Logical Reasonings / 5.18.17

A. Very exciting news. We’ll be hosting two webinars—that’s short for web seminars, Grandpa—on Wednesday, May 31. The first will discuss all matters of the LSAT from noon to 1 pm PST. The second will address the law school admissions process from 6 to 7 pm PST. Both will be hosted by the incomparable Blueprint instructor Branden Frankel who, in addition to being an LSAT master and UCLA Law Grad, has the yeoman-like stamina to do two webinars in one day. Oh, and all attendees of the webinar will receive a $300 discount off our live course and a $75 discount on the first month of the online course subscription. RSVP now at the link to the right! Blueprint LSAT

B. In legal news, a U.K. Court of Appeals ruled that Kit Kat bar’s memorable “four-finger” shape is not distinct enough to warrant a trademark, giving a break to Kit Kat rip offs across the Her Majesty’s Kingdom. Bloomberg

C. Another day, another frivolous lawsuit from Texas. This time, a fan of the San Antonio Spurs filed a suit against Golden State Warriors’ malevolent grampus Zaza Pachulia for injuring Spurs star Kawhi Leonard. SB Nation

D. Your daily update into the fallout from the firing of former FBI Director James Comey: Turns out deputy attorney general Rod Rosenstein knew Trump was going to can Comey before Rosenstein even wrote the memo that was the alleged impetus for the firing. Now Rosenstein might be called as a witness in the investigation run by the special counsel he appointed. NY Times

E. Trump, trying to remember the last time being president made him feel anything other than frustration, ordered another missile strike on Syria, this time targeting Syrian government vehicles getting uncomfortably close to an allied base at At Tanf. Vox

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Managing LSAT Stress with Self-Care

Studying for the LSAT is like getting ready for an athletic event. To perform at your best, your body and mind need to be sharp. Here are some tips from a veteran LSAT instructor.

1. Get enough sleep

Nothing is more important. You need to sleep or else all sorts of things will go wrong with your body and ability to learn. Lack of sleep negatively affects your intelligence.

Logical Reasonings / 5.17.17

A. According to a memo written by former FBI director James Comey—an inveterate note-keeper, apparently—Trump asked Comey to shut down the investigation of Michael Flynn. NY Times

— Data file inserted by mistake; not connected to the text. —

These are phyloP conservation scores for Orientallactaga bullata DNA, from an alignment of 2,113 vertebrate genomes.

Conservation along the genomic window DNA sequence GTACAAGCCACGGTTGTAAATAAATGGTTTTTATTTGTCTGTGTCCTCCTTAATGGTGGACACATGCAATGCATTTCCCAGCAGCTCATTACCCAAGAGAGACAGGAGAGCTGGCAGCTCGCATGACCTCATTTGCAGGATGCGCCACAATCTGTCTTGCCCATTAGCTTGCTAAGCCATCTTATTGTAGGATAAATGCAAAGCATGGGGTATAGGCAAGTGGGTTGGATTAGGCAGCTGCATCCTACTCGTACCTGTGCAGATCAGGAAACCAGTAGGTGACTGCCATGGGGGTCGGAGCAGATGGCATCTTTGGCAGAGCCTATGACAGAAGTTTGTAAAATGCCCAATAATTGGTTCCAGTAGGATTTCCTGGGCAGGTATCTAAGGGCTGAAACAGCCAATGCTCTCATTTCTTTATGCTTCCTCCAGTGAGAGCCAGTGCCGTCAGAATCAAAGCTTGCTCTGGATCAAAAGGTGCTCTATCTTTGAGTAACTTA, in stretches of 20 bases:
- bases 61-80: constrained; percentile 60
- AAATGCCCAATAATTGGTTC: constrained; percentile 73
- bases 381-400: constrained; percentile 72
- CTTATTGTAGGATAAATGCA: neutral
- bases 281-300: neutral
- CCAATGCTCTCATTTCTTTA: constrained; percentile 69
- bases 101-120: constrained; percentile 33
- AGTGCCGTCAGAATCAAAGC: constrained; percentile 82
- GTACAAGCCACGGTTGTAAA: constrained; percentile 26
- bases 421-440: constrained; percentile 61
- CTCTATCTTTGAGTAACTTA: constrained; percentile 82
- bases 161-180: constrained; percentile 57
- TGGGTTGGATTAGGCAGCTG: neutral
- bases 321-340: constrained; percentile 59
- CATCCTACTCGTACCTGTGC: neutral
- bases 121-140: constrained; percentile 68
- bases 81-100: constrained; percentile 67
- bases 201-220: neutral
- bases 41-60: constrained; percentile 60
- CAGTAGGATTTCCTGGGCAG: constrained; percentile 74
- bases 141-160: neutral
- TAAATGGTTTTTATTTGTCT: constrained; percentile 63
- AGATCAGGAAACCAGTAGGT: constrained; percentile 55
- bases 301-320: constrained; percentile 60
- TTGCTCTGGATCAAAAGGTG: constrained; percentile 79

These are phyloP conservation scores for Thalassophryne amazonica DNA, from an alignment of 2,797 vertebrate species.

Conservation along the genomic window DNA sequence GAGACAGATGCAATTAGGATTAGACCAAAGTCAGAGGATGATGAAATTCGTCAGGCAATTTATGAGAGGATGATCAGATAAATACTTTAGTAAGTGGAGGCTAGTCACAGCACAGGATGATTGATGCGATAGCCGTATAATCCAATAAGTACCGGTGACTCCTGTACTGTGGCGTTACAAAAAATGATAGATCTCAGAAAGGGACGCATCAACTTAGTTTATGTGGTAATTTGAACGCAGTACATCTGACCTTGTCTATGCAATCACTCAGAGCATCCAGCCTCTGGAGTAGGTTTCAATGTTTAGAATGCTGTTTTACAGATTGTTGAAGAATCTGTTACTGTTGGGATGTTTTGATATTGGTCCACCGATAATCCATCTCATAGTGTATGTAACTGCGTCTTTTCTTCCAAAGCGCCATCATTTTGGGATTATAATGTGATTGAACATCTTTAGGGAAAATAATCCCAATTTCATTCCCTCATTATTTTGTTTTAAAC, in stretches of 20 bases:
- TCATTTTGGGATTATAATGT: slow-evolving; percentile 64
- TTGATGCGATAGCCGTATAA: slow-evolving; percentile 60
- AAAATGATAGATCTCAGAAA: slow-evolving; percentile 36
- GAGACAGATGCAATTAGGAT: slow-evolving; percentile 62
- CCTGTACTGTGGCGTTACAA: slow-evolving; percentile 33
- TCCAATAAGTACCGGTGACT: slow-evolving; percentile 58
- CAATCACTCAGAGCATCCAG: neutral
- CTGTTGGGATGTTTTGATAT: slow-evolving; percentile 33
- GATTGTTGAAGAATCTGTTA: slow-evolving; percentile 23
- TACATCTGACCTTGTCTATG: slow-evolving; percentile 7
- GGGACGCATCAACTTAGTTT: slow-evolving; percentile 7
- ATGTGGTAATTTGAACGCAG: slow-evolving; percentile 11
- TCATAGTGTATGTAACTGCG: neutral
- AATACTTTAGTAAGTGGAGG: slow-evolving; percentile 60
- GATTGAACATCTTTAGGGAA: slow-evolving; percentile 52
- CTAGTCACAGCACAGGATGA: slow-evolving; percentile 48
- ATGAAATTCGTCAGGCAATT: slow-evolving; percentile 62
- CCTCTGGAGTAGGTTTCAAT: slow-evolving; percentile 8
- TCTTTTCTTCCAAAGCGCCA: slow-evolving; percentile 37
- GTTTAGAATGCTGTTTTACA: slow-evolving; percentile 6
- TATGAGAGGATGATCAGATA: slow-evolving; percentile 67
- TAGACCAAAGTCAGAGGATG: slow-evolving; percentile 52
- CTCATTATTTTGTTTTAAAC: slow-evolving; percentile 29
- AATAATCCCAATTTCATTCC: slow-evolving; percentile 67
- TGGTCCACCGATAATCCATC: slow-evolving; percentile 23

B. And now Comey is the belle of the congressional ball, getting invited to all the congressional hearings. Jason Chaffetz, chairman of the House Oversight Committee, will ask Comey to testify next week about the memo. The Senate Intelligence Committee will as well. Associated Press

C. ProPublica and Gizmodo tested the cyber security at Mar-a-Lago and other Trump properties, and the results were not very impressive. Might be a bit more alarming if Trump didn’t disclose classified information voluntarily. ProPublica

D. Snapchat is being hit with a lawsuit from its shareholders, alleging that the social media app overrepresented how many users it had, leading to a drop in the shares’ value. But these lawsuits, much like Snaps themselves, tend to disappear once judges see them. LA Times

E. A Texas hero courageously filed a lawsuit against a woman who texted during Guardians of the Galaxy, Vol. 2 while on a date with him. In the good fight against habitual movie texters, we get the hero we deserve, not the hero we need. NPR

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Looking Back on Law School, Upon Graduation

In two days, I am going to graduate from law school. This post, like Yuko’s from last week, is going to provide some reflections on my experience over the last three years.

Looking back, the first year of school was exactly as bad as everyone says. The first semester, in particular, was extraordinarily stressful. I often felt lost, I dreaded cold calls, and I never felt like I was on top of the material. Not even rose-colored glasses can improve the situation. If you’re planning on going to law school, you shouldn’t expect anything different—you’re in for a trial by fire.

Logical Reasonings / 5.16.17

A. Might as well get this out of the way. Late last night, the Washington Post’s pair of Gregs, Miller and Jaffe, reported that President Trump revealed highly classified information about ISIS to Russian officials. This has since been confirmed by the NY Times, WSJ, Reuters, CNN, and those crazy kids at Buzzfeed. Washington Post

B. OK, now on to other stuff. Well … actually … you may be wondering how often presidents reveal classified information to ostensible foreign adversaries. Apparently it happens a fair amount, but usually in exchange for something valuable. Slate

C. All right, on to the next thing. Well, we would be remiss not to include national security adviser Lt. Gen. H. R. McMaster’s attempts to clean up this mess. Mix Master McMaster clarified that Trump did not disclose the “sources or methods” used to obtain this classified info, because Trump was not told those things, obviously. NY Times

D. Now let’s get onto … but will this revelation affect other nations? It seems as though other nations are not stoked on this revelation. Buzzfeed

E. Finally, let’s move on. So … what else is on the docket today? I guess some Australians are fighting about avocado toast? NY Times